1. Who would use it? People who shop, not just at Target. Focusing solely on Target shoppers could overlook opportunities with those facing similar challenges elsewhere (as shown by our 50% example).

2. Why would people use it? Because many tend to overspend at their favorite stores, and your app could offer budgeting assistance.

3. How would people use it? Given that shoppers are often on the go, a mobile app would likely be the most practical solution.

DYI Discovery Step 3: Digging deeper

You've pinpointed who, why, and how the app will be used. Now, to ensure it caters effectively to all shoppers, aids in budget adherence, and is mobile-centric, we need more insight into these three aspects:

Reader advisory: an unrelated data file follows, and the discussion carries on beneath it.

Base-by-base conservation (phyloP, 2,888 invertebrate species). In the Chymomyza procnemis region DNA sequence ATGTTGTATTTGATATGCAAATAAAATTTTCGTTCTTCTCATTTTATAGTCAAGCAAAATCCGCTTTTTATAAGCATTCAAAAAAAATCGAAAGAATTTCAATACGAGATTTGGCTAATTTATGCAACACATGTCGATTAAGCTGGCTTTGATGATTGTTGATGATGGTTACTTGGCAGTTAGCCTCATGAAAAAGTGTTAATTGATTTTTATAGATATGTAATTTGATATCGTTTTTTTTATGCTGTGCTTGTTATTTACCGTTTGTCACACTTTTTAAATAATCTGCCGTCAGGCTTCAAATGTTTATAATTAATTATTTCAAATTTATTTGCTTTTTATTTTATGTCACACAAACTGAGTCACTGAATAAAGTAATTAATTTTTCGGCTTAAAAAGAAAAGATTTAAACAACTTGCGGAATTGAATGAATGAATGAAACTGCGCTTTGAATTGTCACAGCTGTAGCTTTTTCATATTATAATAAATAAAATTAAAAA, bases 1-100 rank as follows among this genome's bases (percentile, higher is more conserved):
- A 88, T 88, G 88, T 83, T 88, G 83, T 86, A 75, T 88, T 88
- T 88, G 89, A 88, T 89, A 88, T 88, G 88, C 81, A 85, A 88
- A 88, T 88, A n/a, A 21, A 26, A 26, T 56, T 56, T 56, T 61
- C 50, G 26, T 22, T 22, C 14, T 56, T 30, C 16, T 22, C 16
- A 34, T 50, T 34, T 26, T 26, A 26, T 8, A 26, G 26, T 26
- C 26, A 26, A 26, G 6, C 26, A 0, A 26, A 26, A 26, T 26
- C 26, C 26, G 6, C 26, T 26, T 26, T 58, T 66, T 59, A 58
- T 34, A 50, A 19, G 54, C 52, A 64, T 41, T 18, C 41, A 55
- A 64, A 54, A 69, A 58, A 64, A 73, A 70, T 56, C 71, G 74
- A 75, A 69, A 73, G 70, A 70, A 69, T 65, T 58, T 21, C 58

• Demographics: Understanding the user demographics will inform visual design and language choices within the app.

  • Socioeconomic status: Grasping the financial circumstances of users will elucidate the true problem being addressed.

  • Operating systems: Identifying the predominant operating systems (iOS or Android) among users will guide technological decisions. Is the user base primarily iPhone or Android users? Would focusing on one OS alienate too many potential users? This knowledge is crucial in determining the appropriate technology to employ.

DYI Discovery Step 4: Tracing steps

What are the steps users will take to use the app?

  1. Get to the store
  2. Fire up the app
  3. See shopping list

Wait ... how will this shopping list get there? Let’s try this again:

  1. Create a shopping list
  2. Get to the store
  3. Fire up the app
  4. See the shopping list
  5. See the items in the list highlighted in the map